Patients with Hepatitis C Virus Often Do Not Know They Are Infected


Injection drug use most frequently linked to a positive hepatitis C screening.

More than three-quarters of intravenous drug users and Baby Boomers tested for hepatitis C were positive and unaware they were infected, according to results of a study published in the journal Annals of Emergency Medicine.

Researchers from Highland Hospital in Oakland, California examined an ED hepatitis C testing program encompassing a birth cohort screening and screening of patients with a history of injection drug use combined with physician diagnostic testing.

The researchers aimed to evaluate factors associated with testing positive with logistic regression in more than 25,000 unique individuals aged 18 years or older. The participants were recruited during a 6-month span.

About 10% of the patients completed hepatitis C screening (about 2000 patients), while 553 completed diagnostic testing. Of those, the hepatitis C prevalence was 10.3%.

Injection drug use was the foremost factor linked to a positive hepatitis C screening, at 38.4% prevalence. This was followed by homelessness (25.5% prevalence), diagnostic testing (14.8% prevalence), birth cohort (13.7% prevalence), and male sex (12.4% prevalence).

Of the 267 patients who tested positive for the hepatitis C antibody, half had documentation of results and two thirds had confirmatory ribonucleic acid testing performed — and 70% of those patients had a positive result.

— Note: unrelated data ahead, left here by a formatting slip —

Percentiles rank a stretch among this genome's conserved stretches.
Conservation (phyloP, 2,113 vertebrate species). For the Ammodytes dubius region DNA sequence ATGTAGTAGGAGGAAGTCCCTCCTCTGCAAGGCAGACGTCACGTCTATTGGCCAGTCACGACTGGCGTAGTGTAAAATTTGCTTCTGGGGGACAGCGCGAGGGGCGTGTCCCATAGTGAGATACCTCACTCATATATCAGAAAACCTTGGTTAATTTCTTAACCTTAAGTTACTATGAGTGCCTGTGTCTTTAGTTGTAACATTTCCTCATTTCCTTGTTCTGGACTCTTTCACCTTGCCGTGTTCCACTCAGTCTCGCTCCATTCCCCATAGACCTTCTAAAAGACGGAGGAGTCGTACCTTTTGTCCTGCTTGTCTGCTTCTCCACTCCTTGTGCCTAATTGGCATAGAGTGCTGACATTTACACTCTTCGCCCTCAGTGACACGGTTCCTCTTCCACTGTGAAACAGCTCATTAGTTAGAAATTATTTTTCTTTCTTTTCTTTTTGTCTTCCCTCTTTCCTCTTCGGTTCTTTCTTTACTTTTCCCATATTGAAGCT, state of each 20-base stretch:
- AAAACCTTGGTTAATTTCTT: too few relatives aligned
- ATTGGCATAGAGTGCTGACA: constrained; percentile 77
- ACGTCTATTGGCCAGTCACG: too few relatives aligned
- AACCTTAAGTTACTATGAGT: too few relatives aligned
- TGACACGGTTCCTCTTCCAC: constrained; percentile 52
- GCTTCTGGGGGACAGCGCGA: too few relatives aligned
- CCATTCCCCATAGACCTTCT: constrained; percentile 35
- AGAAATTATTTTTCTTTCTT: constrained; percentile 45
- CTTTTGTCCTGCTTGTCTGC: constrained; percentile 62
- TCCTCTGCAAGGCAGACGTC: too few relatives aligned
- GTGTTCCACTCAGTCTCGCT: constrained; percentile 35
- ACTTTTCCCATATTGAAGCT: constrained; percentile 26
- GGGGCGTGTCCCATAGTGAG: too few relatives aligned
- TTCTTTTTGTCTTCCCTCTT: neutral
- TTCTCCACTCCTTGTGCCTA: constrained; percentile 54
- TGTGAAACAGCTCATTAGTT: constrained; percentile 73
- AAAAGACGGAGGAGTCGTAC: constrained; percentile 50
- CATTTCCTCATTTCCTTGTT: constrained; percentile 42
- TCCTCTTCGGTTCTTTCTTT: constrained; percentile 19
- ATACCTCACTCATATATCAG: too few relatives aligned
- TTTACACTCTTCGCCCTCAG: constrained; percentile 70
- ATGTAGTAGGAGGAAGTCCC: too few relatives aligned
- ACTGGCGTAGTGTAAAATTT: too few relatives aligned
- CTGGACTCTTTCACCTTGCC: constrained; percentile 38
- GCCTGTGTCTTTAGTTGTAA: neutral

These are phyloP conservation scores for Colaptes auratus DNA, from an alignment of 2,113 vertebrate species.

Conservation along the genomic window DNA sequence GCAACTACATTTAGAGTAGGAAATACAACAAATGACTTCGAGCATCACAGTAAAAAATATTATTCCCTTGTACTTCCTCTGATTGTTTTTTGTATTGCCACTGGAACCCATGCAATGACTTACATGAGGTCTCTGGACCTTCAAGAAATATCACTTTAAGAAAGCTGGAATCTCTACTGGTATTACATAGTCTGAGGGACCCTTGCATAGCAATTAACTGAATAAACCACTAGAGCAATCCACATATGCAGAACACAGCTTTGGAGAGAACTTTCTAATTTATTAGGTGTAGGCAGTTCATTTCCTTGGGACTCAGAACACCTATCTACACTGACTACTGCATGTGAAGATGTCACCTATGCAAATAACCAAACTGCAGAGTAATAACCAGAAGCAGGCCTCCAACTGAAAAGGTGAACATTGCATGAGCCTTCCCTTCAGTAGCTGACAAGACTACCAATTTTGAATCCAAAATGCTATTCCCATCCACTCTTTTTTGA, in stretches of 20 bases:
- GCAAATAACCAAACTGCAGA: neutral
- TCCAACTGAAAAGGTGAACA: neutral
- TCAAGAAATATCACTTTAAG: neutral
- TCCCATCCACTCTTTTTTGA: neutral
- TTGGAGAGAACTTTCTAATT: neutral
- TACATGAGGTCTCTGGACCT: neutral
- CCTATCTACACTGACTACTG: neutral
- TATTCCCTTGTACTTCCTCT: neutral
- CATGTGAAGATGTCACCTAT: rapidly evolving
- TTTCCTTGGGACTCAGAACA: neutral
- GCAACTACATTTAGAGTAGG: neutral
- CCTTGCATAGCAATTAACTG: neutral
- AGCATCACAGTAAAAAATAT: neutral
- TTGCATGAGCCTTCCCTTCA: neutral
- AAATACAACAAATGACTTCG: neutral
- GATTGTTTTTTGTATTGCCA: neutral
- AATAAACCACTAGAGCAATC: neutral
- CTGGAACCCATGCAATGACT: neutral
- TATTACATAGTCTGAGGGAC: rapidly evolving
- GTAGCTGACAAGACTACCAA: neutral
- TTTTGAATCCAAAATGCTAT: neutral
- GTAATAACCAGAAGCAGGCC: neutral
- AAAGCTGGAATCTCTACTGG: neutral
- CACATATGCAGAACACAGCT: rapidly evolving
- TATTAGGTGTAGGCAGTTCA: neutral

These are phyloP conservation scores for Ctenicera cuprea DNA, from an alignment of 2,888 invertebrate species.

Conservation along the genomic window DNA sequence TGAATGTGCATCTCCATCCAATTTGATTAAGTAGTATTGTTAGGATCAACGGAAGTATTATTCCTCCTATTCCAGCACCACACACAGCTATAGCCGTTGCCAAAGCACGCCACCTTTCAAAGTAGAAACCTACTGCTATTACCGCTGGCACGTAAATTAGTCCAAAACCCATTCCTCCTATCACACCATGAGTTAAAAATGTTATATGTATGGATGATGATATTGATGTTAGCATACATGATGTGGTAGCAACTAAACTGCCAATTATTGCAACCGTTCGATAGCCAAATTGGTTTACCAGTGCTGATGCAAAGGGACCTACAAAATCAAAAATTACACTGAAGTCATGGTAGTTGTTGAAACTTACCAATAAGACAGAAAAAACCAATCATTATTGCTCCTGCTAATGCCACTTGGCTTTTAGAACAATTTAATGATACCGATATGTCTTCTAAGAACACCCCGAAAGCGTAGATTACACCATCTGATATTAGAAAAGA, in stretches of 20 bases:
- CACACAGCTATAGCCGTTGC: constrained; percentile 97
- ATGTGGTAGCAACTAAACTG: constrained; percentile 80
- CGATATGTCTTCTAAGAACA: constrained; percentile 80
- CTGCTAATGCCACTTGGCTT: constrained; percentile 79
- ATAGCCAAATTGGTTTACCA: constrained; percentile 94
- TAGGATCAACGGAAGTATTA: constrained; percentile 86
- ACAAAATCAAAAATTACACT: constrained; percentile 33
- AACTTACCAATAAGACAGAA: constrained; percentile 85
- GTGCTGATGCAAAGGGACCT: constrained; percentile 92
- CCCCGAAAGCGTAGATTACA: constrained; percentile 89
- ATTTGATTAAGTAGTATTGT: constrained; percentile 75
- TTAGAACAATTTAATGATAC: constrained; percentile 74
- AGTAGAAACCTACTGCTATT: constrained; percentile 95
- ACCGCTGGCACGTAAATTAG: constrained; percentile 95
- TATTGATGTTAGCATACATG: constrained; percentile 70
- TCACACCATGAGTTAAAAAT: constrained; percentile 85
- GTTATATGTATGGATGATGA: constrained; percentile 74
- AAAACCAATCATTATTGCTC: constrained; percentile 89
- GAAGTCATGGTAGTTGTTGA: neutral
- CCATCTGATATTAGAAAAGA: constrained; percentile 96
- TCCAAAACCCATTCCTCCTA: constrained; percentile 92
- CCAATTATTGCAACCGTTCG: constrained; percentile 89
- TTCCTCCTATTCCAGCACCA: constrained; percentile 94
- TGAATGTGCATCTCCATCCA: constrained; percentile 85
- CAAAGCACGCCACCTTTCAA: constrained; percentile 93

Follow up appointments for 57 of the 126 confirmed hepatitis C positive patients were arranged at the clinic. Thirty patients attended those appointments.

“Given skyrocketing rates of injection heroin use around the country, we expect the already high rates of hepatitis C infection to explode,” lead study author Douglas White, MD, explained in a press release. “Intervention by ED, in the form of screening and referral for treatment, could help slow the spread of this potentially deadly, communicable disease.”

The results lead the researchers to speculate that up to 4% of Baby Boomers — adults born between 1945 and 1965 – may be infected. That’s approximately 1.75 million adults, or about 75% of the total American population living with hepatitis C.

“In addition to the myriad public health functions they already perform, urban ED may play an important role as safety net providers for hepatitis C screening,” White said. “We have a better than even chance of reaching many of the three million people who are infected since they tend to be heavy ED users already. It gives us a chance to connect these people to ongoing care at hepatitis C clinics or elsewhere in the health care system.”

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